As an American icon, who doesn’t have a favorite Yogi Berra quote? Since I am sometimes directionally challenged, I enjoy this relevant Yogiism: “I knew exactly where it was, I just couldn’t find it.” This quote, of course, is related to another precious Yogi statement: “If you don’t know where you are going, you will wind up somewhere else.”
But I didn’t know Yogi also had a keen insight into the carwash business. “The future ain’t what it used to be,” Yogi once said.
Wow. Who knew this beloved Hall of Fame baseball player could correctly see the considerable challenges which confront carwash operators and their suppliers?
Are better days ahead?
Astute operators, as successful retail business owners, must always pay very close attention to the prevailing shopping patterns and habits of their customers.
Moving into the new year, after five years of very disappointing carwash sales, many operators might optimistically expect 2012 to be a much more bountiful year.
In a report, published this past November by McKinsey Quarterly, the author noted: “US consumers’ optimism about their economic situation is at its lowest point since the beginning of the recession.”
This report also indicated that current shopping patterns and habits, negatively impacted by the 2008 collapse of the economy, are not likely to change any time soon. The author reported: “Eighty-two percent of consumers said they were likely to stick to their frugal habits, even if the economy begins to boom again.”
This daunting challenge confronts every carwash operator in 2012: If your wash is to get better, if you hope to achieve better financial results, your business, and especially how you communicate with your customers, must get better too!
Never has there been a more important time for operators to adjust their mindsets, create, fine-tune and implement their marketing plans, and begin again with renewed energy, creativity and determination to build a bigger customer base.
Operators: Begin with a positive vision
Nothing is more imperative and urgent for the in-bay market in 2012 than operators building a larger customer base, washing more cars and making more money.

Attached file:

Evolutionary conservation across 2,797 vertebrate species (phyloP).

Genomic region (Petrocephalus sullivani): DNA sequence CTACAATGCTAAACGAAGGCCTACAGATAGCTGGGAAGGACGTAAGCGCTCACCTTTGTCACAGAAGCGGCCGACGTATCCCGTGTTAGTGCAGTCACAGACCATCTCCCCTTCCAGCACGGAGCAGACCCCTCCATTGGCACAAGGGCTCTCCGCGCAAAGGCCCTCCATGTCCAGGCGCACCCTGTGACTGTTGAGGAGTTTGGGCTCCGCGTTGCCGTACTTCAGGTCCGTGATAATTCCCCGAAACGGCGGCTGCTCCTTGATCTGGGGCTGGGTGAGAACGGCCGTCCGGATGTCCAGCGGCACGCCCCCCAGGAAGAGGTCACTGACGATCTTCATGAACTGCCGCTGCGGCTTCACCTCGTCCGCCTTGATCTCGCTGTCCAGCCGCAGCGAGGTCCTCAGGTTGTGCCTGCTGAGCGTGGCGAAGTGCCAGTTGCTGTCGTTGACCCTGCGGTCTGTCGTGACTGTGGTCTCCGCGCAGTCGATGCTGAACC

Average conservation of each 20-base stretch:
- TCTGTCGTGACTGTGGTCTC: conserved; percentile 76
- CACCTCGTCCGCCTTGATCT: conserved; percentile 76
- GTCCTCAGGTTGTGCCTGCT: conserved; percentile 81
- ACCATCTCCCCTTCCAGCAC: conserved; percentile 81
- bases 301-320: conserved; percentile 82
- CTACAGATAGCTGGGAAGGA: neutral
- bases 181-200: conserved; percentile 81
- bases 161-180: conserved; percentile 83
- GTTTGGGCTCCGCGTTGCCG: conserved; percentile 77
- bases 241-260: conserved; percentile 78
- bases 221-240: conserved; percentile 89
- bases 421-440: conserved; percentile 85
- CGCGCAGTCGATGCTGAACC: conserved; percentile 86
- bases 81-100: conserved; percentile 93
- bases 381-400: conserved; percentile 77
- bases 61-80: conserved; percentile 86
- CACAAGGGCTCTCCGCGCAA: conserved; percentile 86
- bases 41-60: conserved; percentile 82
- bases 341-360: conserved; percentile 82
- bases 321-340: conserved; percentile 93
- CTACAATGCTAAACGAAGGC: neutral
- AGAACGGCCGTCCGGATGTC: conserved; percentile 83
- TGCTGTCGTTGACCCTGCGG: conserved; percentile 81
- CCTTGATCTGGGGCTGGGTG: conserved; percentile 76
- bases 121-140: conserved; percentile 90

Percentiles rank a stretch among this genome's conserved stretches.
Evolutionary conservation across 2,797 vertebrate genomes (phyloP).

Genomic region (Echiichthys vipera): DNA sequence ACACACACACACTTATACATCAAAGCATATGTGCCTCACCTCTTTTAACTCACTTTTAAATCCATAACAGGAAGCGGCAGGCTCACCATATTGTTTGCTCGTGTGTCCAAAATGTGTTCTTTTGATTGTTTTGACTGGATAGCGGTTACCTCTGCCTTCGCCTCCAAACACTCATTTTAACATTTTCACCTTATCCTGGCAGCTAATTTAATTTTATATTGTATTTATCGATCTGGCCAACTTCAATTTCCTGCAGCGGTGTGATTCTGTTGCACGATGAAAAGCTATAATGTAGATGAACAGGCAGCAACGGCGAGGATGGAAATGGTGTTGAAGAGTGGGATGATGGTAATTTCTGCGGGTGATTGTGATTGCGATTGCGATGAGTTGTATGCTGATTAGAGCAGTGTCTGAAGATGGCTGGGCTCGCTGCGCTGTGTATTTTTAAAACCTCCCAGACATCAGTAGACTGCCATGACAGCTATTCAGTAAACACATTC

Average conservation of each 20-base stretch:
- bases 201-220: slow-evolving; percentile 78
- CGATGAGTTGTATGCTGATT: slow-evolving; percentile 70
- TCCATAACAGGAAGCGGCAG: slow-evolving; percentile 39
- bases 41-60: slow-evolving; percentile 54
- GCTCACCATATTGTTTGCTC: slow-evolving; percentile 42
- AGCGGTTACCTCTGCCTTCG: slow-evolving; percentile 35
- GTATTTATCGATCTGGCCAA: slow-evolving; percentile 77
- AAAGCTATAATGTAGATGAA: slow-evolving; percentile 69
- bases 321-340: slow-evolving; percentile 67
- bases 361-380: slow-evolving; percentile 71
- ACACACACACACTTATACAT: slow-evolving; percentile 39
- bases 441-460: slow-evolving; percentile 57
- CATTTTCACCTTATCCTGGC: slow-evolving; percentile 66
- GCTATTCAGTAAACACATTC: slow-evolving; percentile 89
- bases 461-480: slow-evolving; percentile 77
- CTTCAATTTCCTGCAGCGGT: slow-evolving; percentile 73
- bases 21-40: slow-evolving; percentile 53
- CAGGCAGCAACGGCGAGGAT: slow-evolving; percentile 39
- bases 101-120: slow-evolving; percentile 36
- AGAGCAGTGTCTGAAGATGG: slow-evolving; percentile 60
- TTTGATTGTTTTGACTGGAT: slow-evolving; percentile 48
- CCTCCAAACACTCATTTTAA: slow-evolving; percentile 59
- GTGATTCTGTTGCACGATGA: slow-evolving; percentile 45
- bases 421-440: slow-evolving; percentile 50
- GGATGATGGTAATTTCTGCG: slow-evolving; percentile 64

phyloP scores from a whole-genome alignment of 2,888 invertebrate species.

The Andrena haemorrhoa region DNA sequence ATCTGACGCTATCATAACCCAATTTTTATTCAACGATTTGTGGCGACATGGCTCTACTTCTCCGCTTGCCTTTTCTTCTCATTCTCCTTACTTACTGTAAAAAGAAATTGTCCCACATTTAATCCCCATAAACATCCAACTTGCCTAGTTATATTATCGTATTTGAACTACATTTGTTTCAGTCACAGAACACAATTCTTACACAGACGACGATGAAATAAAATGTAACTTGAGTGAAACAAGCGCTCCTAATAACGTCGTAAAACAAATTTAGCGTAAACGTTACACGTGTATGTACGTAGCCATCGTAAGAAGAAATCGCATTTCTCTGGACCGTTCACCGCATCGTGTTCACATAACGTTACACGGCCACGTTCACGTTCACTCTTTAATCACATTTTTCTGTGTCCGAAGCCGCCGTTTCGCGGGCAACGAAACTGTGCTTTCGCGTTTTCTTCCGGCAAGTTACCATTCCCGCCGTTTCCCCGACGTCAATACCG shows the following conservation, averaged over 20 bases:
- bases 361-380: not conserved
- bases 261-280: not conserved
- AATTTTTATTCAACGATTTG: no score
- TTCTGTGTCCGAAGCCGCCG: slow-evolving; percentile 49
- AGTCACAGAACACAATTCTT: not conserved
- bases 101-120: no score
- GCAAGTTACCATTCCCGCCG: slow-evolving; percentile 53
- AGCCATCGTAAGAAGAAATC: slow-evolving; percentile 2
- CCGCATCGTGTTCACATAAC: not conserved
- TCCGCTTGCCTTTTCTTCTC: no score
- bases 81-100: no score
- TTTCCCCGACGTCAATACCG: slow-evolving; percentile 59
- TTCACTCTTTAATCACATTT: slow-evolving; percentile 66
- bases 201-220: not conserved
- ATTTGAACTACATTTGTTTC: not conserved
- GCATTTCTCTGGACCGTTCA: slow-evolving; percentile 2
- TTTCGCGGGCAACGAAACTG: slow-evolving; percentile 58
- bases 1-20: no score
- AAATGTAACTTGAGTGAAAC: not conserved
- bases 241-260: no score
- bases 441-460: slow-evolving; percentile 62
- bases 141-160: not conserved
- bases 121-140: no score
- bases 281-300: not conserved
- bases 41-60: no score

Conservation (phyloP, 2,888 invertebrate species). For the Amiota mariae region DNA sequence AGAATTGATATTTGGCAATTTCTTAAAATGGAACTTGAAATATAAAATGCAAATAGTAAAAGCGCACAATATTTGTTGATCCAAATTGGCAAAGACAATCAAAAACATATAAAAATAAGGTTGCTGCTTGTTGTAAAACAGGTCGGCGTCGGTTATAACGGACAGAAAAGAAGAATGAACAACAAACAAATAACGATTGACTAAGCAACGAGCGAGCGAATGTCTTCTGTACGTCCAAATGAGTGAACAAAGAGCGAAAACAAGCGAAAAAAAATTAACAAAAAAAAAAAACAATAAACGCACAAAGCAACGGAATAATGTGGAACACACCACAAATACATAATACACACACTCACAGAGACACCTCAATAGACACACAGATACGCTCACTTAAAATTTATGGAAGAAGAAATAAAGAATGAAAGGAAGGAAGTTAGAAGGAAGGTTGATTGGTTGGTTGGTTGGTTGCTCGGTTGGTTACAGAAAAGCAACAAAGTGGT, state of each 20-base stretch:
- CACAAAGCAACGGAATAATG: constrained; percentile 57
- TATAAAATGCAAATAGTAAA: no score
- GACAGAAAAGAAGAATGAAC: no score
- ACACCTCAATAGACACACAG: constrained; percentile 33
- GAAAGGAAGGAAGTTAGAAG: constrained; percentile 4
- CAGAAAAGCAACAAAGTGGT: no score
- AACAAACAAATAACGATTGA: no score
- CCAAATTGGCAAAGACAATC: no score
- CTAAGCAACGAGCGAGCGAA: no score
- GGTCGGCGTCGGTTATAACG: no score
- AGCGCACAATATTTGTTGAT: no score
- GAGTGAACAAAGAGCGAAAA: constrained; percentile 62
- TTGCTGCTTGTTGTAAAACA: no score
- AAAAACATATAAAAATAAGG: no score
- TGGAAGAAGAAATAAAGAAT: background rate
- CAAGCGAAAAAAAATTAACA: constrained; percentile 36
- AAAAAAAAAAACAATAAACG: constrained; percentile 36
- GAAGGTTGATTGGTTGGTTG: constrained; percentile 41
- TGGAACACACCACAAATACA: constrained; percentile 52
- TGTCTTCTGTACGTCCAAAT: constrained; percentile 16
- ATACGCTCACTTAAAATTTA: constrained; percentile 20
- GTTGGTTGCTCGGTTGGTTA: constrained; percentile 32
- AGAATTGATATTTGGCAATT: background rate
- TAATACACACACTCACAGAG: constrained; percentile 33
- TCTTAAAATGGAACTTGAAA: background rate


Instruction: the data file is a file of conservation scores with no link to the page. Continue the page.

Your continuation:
This is a clear and unmistakable task which operators (and their suppliers, too) must fully acknowledge and act upon now.
Not surprisingly, everyone knows what needs to be done — increase carwash revenues. It is only when the discussion turns unavoidably to the two most important but overlooked questions — “How do we increase carwash revenues?” and “Who does the necessary work?” — that the chronic and potentially fatal problem of declining wash counts and revenues at in-bay washes becomes incredibly more complex.
To begin, operators must have a clear appreciation of the three basic reasons why they are not washing more cars. (See “Why are in-bay washes at retail petroleum sites not washing more cars?”)
Too often in the past, operators have not truly grasped the origins of this serious problem. Two and a half years ago, for instance, in the Economic Impact Survey published by Professional Carwashing and Detailing in August 2009, 93 percent of the respondents indicated that either poor weather conditions (53 percent) or a suffering economy (40 percent) were the two most limiting factors that had negatively impacted their washes during the recent recession.
But carwash owners need not invest a lot of wasted effort to mitigate either of these two uncontrollable challenges. They must be especially concerned, however, about declining wash counts and revenues.
This devastating and potentially fatal problem must be corrected.
Successful, “best in class” operators must improve the performance of their washes by taking decisive, corrective action on three other decidedly limiting factors.
First, they must develop a different mindset. Next, they must make better management decisions. Finally, operators must plan and implement consistent, revenue-producing marketing programs each month for their washes.
It is not surprising, incidentally, that 32 percent of the operators surveyed in 2009 indicated that it was most difficult for them to attract new customers. Another 16 percent found it most difficult for them to identify effective marketing and promotional strategies.
It is here, in the area of “marketing support,” where experienced, value-added suppliers can make their greatest contribution to the industry in today’s economy.